The future will be determined by the quality, methodology and content of the education we offer to younger generations and by society’s ability to cultivate the immense potential of a child from the earliest years. Respected educator Maria Montessori spoke about the task of the educator as nurturing in a child “moral courage,” a “sturdy conscience” and a sense of their own dignity and worth. Healthy families and local communities, human solidarity, world peace and survival of the planet will in many ways depend on our ability and willingness to invest in education that is rooted in love and results in a capacity for creative and critical thinking.
Q: Tens of millions of children around the world do not have access to education. Can article 26 of the Universal Declaration of Human Rights be ignored, which affirms that everyone has the right to free and mandatory education, at least regarding elementary education?
No, article 26 cannot be ignored. Sustainable Development Goal 4 made clear the pressing need for quality education and the deep inequality of educational opportunity that exists within many countries and around the world. Covid-19 has exacerbated that inequality. As 1.6 billion children and youth were impacted by closing schools, it became evident that remote learning was out of reach for at least 500 million students and attention to the looming educational deficit was even more urgent.
Q: Educational budgets have undergone sometimes drastic cuts even in rich countries. Could there really be a desire not to invest in future generations?
At the same time, the world has spent trillions on weapons and preparations for war, stealing resources from providing for healthy, resilient, well-educated communities that can slow the spread of disease and more quickly recover from serious threats like the Covid-19 pandemic. Authentic security in which the whole earth community can thrive will emerge only from serious attention to meeting basic human needs, including education, on a global scale. Covid-19 has exposed deep social injustices, among them lack of access to high quality healthcare and education. Moving money from military spending to education seems an obvious way to invest in a just, peaceful and sustainable future.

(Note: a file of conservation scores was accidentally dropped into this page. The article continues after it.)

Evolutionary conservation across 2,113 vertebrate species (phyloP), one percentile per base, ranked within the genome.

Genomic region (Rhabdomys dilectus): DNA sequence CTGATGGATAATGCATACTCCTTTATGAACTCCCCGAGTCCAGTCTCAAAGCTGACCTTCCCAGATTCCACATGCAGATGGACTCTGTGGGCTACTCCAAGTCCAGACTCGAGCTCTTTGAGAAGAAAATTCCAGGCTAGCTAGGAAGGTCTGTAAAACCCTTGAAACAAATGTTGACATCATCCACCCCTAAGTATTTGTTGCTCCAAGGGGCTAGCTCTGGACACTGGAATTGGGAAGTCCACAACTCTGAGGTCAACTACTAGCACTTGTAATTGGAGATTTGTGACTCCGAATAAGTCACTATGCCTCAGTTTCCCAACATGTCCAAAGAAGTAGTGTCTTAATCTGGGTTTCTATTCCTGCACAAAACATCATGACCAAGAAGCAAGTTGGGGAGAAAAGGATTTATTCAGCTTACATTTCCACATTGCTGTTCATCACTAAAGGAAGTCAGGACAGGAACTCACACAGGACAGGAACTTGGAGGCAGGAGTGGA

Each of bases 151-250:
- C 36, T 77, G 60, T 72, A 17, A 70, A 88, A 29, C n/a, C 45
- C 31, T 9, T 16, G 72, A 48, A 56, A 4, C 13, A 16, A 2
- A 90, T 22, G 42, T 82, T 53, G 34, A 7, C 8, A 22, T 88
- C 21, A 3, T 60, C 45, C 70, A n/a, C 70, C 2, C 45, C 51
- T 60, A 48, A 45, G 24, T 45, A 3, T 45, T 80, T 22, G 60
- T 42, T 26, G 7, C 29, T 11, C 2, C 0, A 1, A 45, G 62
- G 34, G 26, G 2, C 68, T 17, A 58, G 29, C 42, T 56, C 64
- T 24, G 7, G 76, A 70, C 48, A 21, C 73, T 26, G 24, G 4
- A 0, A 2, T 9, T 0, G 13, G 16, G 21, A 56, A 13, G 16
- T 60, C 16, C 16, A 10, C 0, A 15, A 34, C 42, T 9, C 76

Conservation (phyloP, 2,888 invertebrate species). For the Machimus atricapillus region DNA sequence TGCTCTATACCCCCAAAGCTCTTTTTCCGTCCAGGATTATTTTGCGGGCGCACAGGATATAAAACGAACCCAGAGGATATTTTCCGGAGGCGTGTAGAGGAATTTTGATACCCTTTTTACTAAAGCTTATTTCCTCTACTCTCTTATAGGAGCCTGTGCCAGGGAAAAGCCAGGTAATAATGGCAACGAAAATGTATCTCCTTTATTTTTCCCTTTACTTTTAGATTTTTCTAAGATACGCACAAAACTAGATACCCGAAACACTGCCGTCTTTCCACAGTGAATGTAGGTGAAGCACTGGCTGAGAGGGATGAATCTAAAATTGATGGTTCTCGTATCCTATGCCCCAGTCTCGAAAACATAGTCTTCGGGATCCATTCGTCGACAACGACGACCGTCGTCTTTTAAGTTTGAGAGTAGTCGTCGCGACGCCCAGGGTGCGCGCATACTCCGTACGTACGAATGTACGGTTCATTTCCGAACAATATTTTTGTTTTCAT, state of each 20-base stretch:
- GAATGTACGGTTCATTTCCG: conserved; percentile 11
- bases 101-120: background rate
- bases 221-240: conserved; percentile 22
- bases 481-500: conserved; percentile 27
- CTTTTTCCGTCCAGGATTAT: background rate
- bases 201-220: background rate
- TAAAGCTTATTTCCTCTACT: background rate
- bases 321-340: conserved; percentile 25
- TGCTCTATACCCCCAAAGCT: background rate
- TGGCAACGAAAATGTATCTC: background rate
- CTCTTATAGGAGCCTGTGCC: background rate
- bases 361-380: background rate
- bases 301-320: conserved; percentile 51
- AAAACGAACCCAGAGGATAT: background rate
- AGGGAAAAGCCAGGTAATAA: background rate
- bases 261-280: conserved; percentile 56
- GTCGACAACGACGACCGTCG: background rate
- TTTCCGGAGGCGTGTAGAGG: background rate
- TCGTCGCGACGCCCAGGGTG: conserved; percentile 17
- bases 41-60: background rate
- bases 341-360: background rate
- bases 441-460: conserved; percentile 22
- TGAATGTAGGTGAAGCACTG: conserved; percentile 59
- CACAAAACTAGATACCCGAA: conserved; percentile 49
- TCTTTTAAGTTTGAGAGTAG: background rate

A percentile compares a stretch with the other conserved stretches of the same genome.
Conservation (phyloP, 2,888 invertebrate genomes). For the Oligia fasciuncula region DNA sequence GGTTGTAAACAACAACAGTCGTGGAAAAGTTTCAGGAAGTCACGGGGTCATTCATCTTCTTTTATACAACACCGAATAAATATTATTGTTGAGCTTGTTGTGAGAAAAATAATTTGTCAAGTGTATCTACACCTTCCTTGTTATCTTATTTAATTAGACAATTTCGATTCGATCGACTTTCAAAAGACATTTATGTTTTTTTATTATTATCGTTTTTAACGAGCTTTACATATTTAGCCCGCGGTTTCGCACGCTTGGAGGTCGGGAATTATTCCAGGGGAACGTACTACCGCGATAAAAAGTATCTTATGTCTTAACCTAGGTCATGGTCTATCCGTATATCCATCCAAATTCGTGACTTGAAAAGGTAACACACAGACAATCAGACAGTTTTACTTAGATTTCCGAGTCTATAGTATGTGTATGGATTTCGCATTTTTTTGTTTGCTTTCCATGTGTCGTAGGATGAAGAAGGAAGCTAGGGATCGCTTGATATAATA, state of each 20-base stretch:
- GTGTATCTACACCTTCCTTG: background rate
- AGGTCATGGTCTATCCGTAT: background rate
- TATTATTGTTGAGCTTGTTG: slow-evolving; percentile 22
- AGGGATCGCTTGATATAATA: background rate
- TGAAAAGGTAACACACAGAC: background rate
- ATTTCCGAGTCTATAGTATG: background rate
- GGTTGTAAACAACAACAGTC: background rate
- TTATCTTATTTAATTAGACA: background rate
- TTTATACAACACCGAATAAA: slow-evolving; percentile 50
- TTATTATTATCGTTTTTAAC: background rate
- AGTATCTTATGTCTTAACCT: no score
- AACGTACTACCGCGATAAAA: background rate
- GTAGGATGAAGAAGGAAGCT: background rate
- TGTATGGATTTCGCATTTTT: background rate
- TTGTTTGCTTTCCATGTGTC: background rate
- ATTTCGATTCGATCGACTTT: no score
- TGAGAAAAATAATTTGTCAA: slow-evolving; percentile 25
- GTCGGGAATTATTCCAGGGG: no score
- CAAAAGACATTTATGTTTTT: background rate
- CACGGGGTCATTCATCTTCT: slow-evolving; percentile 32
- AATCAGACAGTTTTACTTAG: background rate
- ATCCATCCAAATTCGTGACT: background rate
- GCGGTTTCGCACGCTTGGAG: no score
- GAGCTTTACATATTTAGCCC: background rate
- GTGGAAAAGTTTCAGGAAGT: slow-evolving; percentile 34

Q: Though it finds itself in economic difficulty, the Catholic Church is on the front lines offering education to the poorest. As we’ve seen during this pandemic, lockdowns have had a considerable impact on Catholic schools. But the Church continues to welcome everyone, without distinctions based on creed, making space for encounter and dialogue. How important is this aspect?
The contribution of Catholic schools to peace and well-being in divided communities and countries overwhelmed by violence can be immense. The remarkable work of Dominican Sisters in Iraq to provide education for Christian and Muslim students is a beautiful example. Encounter and dialogue are very important. Especially valuable are those schools where the absolute integrity of every adult and respect for every student are known to be a way of life and where the curriculum includes a deep exploration of nonviolence as a way of life and an important tool for transforming conflict.
Q: What contribution can education about religion and religions offer young people, especially in a world increasingly driven by divisions and which fosters the engagement of fear and tension?
At Miriam College in the Philippines, through the Center for Peace Education and Pax Christi, Catholic students have built a long-term relationship with Muslim students in Davao. They have come to know each other as friends and to understand the common values of their different religious traditions. The students work together to promote just solutions to years of conflict in their country. The Center for Peace Education has been instrumental in spreading an interest in peace education throughout the Philippines.